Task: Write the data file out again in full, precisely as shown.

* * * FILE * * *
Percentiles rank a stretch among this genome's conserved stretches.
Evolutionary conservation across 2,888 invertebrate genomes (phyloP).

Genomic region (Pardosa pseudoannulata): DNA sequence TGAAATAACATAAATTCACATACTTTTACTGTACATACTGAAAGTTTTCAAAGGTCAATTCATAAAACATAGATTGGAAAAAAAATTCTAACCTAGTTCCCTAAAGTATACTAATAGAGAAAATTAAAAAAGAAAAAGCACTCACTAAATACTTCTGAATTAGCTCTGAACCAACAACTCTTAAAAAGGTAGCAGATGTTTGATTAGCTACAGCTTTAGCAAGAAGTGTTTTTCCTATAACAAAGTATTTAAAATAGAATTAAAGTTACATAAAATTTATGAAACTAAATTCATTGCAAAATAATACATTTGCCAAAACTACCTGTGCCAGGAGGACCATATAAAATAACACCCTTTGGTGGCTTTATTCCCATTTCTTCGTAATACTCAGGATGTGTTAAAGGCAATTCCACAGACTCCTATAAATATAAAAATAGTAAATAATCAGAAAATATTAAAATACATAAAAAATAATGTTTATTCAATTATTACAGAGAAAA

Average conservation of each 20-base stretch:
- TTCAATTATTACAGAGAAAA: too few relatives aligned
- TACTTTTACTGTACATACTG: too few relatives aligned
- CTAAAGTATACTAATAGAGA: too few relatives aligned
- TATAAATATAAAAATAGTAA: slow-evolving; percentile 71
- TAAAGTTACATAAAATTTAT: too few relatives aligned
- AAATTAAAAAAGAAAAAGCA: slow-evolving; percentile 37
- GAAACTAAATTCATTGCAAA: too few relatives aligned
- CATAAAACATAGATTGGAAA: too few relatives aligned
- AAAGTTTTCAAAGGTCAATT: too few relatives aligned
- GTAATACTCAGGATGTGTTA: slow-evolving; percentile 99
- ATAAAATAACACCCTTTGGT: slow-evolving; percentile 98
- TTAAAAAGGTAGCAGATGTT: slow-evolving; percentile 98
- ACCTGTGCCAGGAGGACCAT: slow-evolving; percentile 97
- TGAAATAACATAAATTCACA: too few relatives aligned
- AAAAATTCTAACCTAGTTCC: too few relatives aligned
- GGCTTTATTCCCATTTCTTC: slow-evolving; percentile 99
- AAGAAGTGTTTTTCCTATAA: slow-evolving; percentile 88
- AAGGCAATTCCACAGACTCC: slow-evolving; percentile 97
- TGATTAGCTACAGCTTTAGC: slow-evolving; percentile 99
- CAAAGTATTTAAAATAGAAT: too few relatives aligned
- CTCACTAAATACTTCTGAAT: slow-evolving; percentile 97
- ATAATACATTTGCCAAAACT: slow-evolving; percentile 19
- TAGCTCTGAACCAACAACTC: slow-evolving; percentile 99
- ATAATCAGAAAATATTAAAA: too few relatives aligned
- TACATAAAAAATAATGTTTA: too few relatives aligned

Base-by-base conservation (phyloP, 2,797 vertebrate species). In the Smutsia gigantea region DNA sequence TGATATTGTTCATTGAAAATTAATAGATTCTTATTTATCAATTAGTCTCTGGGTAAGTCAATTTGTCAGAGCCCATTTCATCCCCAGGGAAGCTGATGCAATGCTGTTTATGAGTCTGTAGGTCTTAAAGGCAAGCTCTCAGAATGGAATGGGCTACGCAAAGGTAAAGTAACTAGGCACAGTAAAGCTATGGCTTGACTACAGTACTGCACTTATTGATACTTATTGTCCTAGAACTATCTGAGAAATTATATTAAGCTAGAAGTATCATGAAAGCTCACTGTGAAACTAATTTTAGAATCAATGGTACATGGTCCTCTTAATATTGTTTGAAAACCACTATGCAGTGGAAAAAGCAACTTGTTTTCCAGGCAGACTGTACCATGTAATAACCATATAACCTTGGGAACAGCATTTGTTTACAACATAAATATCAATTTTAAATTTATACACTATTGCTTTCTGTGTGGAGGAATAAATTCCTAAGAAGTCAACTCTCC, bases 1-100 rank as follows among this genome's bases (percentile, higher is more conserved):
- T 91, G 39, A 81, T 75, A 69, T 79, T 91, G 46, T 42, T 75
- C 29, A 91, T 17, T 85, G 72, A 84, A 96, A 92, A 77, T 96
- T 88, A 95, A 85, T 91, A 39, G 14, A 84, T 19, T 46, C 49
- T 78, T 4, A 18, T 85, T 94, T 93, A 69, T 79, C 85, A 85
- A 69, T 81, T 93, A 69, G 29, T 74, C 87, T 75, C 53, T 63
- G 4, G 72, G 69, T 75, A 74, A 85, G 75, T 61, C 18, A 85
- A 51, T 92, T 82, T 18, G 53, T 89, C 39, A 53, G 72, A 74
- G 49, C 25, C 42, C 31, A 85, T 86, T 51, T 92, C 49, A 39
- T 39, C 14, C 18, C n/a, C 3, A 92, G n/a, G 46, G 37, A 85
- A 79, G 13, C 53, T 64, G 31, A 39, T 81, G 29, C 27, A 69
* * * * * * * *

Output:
Percentiles rank a stretch among this genome's conserved stretches.
Evolutionary conservation across 2,888 invertebrate genomes (phyloP).

Genomic region (Pardosa pseudoannulata): DNA sequence TGAAATAACATAAATTCACATACTTTTACTGTACATACTGAAAGTTTTCAAAGGTCAATTCATAAAACATAGATTGGAAAAAAAATTCTAACCTAGTTCCCTAAAGTATACTAATAGAGAAAATTAAAAAAGAAAAAGCACTCACTAAATACTTCTGAATTAGCTCTGAACCAACAACTCTTAAAAAGGTAGCAGATGTTTGATTAGCTACAGCTTTAGCAAGAAGTGTTTTTCCTATAACAAAGTATTTAAAATAGAATTAAAGTTACATAAAATTTATGAAACTAAATTCATTGCAAAATAATACATTTGCCAAAACTACCTGTGCCAGGAGGACCATATAAAATAACACCCTTTGGTGGCTTTATTCCCATTTCTTCGTAATACTCAGGATGTGTTAAAGGCAATTCCACAGACTCCTATAAATATAAAAATAGTAAATAATCAGAAAATATTAAAATACATAAAAAATAATGTTTATTCAATTATTACAGAGAAAA

Average conservation of each 20-base stretch:
- TTCAATTATTACAGAGAAAA: too few relatives aligned
- TACTTTTACTGTACATACTG: too few relatives aligned
- CTAAAGTATACTAATAGAGA: too few relatives aligned
- TATAAATATAAAAATAGTAA: slow-evolving; percentile 71
- TAAAGTTACATAAAATTTAT: too few relatives aligned
- AAATTAAAAAAGAAAAAGCA: slow-evolving; percentile 37
- GAAACTAAATTCATTGCAAA: too few relatives aligned
- CATAAAACATAGATTGGAAA: too few relatives aligned
- AAAGTTTTCAAAGGTCAATT: too few relatives aligned
- GTAATACTCAGGATGTGTTA: slow-evolving; percentile 99
- ATAAAATAACACCCTTTGGT: slow-evolving; percentile 98
- TTAAAAAGGTAGCAGATGTT: slow-evolving; percentile 98
- ACCTGTGCCAGGAGGACCAT: slow-evolving; percentile 97
- TGAAATAACATAAATTCACA: too few relatives aligned
- AAAAATTCTAACCTAGTTCC: too few relatives aligned
- GGCTTTATTCCCATTTCTTC: slow-evolving; percentile 99
- AAGAAGTGTTTTTCCTATAA: slow-evolving; percentile 88
- AAGGCAATTCCACAGACTCC: slow-evolving; percentile 97
- TGATTAGCTACAGCTTTAGC: slow-evolving; percentile 99
- CAAAGTATTTAAAATAGAAT: too few relatives aligned
- CTCACTAAATACTTCTGAAT: slow-evolving; percentile 97
- ATAATACATTTGCCAAAACT: slow-evolving; percentile 19
- TAGCTCTGAACCAACAACTC: slow-evolving; percentile 99
- ATAATCAGAAAATATTAAAA: too few relatives aligned
- TACATAAAAAATAATGTTTA: too few relatives aligned

Base-by-base conservation (phyloP, 2,797 vertebrate species). In the Smutsia gigantea region DNA sequence TGATATTGTTCATTGAAAATTAATAGATTCTTATTTATCAATTAGTCTCTGGGTAAGTCAATTTGTCAGAGCCCATTTCATCCCCAGGGAAGCTGATGCAATGCTGTTTATGAGTCTGTAGGTCTTAAAGGCAAGCTCTCAGAATGGAATGGGCTACGCAAAGGTAAAGTAACTAGGCACAGTAAAGCTATGGCTTGACTACAGTACTGCACTTATTGATACTTATTGTCCTAGAACTATCTGAGAAATTATATTAAGCTAGAAGTATCATGAAAGCTCACTGTGAAACTAATTTTAGAATCAATGGTACATGGTCCTCTTAATATTGTTTGAAAACCACTATGCAGTGGAAAAAGCAACTTGTTTTCCAGGCAGACTGTACCATGTAATAACCATATAACCTTGGGAACAGCATTTGTTTACAACATAAATATCAATTTTAAATTTATACACTATTGCTTTCTGTGTGGAGGAATAAATTCCTAAGAAGTCAACTCTCC, bases 1-100 rank as follows among this genome's bases (percentile, higher is more conserved):
- T 91, G 39, A 81, T 75, A 69, T 79, T 91, G 46, T 42, T 75
- C 29, A 91, T 17, T 85, G 72, A 84, A 96, A 92, A 77, T 96
- T 88, A 95, A 85, T 91, A 39, G 14, A 84, T 19, T 46, C 49
- T 78, T 4, A 18, T 85, T 94, T 93, A 69, T 79, C 85, A 85
- A 69, T 81, T 93, A 69, G 29, T 74, C 87, T 75, C 53, T 63
- G 4, G 72, G 69, T 75, A 74, A 85, G 75, T 61, C 18, A 85
- A 51, T 92, T 82, T 18, G 53, T 89, C 39, A 53, G 72, A 74
- G 49, C 25, C 42, C 31, A 85, T 86, T 51, T 92, C 49, A 39
- T 39, C 14, C 18, C n/a, C 3, A 92, G n/a, G 46, G 37, A 85
- A 79, G 13, C 53, T 64, G 31, A 39, T 81, G 29, C 27, A 69